Further advantages of TartanSW for three-dimensional imaging are the increased axial resolution and high speed compared to CLSM. The axial resolution of the CLSM image is determined by the PSF of the microscope, whereas the axial resolution of the TartanSW image depends on the thickness of the anti-nodal planes. For the 40×/0.8 N.A. HCX APO L U-V-I lens used in our cell imaging work and at a wavelength of 543 nm the theoretical axial resolution in standard light microscopy was calculated to be 1.7 µm, whereas, as shown in Table 1, the anti-nodal plane thickness in the TartanSW image was 139 nm, representing a resolution improvement of more than an order of magnitude. The speed advantage was also considerable. For a 4096 × 4096 pixel image at a line speed of 100 Hz and a frame average of 8 it takes approximately 10 min to acquire one TartanSW image with three excitation wavelengths. For the same imaging parameters and using a z step size of 420 nm for Nyquist sampling in the axial dimension with the N.A. = 0.8 objective lens, a CLSM z-stack of the same volume takes over 2 h because of the need to move the specimen or objective lens in the z-direction for three-dimensional imaging. TartanSW may therefore offer reduced photobleaching and phototoxicity compared to CLSM, which has advantages for long-term three-dimensional cell imaging. However, the need for sequential laser excitation in TartanSW may prove limiting for live cell studies where cell structures move or change rapidly. This is evident in Fig. 3D, where some of the dye spots are not singular and white in the RGB merge but instead are multi-colour and consist of several spots very close together. Since these are not present in the fixed cell data and they do not occur with uniform directionality in the image, we do not attribute this to chromatic aberration, or to specimen or microscope stage drift. Instead, we expect that these changes in spot location arise from dynamic changes within the cell.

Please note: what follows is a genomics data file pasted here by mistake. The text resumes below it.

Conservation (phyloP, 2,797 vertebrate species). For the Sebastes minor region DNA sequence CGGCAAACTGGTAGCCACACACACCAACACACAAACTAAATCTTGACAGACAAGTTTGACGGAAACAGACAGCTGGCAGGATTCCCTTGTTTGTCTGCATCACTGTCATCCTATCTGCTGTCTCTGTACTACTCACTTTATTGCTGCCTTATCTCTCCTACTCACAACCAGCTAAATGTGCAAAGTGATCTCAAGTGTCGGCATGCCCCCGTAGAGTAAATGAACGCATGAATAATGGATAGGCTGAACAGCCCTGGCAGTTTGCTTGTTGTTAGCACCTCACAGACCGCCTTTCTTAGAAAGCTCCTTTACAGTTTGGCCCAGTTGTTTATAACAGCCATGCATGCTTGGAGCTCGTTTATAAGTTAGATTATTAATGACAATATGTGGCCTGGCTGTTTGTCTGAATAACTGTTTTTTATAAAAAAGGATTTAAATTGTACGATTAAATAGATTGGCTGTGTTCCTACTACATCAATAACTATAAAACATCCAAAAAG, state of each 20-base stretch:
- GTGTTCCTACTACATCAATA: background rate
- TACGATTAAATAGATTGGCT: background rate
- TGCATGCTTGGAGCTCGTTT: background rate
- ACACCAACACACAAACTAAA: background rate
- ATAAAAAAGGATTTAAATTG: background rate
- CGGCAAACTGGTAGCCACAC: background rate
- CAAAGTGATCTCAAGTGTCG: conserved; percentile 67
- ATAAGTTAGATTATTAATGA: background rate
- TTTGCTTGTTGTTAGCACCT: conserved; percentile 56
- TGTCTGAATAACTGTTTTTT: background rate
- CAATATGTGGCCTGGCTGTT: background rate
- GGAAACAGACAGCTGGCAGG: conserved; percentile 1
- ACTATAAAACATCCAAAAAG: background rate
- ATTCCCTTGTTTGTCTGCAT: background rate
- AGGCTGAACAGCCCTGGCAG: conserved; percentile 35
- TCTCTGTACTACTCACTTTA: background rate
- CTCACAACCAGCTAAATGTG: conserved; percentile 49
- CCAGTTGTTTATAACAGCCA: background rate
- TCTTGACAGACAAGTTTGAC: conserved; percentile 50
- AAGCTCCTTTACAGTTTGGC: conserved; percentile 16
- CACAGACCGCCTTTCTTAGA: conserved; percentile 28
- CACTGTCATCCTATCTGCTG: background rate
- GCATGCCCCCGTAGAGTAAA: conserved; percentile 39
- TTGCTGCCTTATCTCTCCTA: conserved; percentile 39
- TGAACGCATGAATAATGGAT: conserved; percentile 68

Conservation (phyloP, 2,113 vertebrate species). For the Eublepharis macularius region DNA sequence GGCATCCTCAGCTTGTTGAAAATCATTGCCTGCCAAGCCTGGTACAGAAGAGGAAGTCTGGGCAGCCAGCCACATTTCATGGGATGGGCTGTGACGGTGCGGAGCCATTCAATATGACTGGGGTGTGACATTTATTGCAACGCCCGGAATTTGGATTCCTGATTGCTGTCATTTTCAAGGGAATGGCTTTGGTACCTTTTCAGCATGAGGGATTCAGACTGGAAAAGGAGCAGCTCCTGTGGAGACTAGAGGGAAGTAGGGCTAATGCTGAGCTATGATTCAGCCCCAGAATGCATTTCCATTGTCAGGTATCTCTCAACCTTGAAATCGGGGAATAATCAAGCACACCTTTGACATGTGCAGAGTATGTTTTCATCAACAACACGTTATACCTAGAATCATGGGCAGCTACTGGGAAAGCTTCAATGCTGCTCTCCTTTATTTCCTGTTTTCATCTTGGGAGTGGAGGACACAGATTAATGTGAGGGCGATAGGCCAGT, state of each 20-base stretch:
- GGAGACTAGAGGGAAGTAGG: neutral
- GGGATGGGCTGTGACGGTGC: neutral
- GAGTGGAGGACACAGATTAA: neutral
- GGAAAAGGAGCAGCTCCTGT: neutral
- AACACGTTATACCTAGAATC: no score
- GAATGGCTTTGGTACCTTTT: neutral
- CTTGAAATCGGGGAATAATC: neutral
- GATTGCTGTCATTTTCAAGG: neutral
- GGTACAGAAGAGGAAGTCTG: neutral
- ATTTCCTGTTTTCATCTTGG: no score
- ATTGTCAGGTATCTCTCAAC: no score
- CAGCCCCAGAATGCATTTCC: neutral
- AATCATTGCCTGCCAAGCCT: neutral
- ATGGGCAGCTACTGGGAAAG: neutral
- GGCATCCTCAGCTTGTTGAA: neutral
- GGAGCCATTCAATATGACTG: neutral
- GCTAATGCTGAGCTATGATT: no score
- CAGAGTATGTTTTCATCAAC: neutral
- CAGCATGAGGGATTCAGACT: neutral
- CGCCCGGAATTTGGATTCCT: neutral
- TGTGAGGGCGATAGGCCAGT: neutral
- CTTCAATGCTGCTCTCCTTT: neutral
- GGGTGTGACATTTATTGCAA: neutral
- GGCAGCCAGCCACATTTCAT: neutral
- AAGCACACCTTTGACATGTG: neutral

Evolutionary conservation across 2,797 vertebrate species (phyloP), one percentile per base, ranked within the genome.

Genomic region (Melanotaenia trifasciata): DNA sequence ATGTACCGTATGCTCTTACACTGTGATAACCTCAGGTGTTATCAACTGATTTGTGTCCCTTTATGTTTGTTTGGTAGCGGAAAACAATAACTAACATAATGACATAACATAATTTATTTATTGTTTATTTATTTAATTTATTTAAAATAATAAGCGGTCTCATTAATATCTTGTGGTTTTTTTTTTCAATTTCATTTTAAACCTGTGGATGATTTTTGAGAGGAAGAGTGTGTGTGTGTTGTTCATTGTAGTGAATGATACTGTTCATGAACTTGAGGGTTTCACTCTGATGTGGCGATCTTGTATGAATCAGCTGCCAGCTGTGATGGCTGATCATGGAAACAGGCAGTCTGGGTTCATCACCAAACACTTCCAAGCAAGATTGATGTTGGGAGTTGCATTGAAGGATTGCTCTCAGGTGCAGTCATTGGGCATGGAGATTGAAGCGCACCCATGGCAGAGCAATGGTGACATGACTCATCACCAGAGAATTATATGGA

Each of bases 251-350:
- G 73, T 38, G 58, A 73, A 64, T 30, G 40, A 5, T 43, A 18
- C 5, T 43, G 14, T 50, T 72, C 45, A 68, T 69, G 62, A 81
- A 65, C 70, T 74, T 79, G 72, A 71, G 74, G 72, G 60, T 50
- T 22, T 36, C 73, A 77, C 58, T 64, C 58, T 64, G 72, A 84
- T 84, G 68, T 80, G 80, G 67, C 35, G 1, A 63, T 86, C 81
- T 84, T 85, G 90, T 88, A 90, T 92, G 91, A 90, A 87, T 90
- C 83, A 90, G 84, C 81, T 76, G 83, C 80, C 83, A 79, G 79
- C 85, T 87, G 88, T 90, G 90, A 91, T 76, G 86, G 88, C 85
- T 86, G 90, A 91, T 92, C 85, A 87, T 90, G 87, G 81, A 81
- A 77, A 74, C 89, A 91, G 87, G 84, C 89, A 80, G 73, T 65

Although our TartanSW results show promise for cell imaging studies, as with single-excitation-wavelength SW microscopy, it is currently very difficult to make a three-dimensional reconstruction of the cell. We have previously used the theoretical values of anti-nodal spacing with single-excitation-wavelength SW microscopy data to create a three-dimensional reconstruction of the basal membrane of a red blood cell, but even for one SW this is computationally demanding and there is uncertainty in the approximations involved24. In TartanSW, the third-dimensional information is present as contour lines arising from the anti-nodal planes within a two-dimensional image, and the relative heights of the contour lines are unknown. As described above, it is possible that the use of fluorescent dyes with a broader excitation spectrum above will separate the anti-nodal planes further, aiding indexing by colour. If successful, this would also likely help to achieve the sought-after three-dimensional reconstruction of a SW cell image dataset.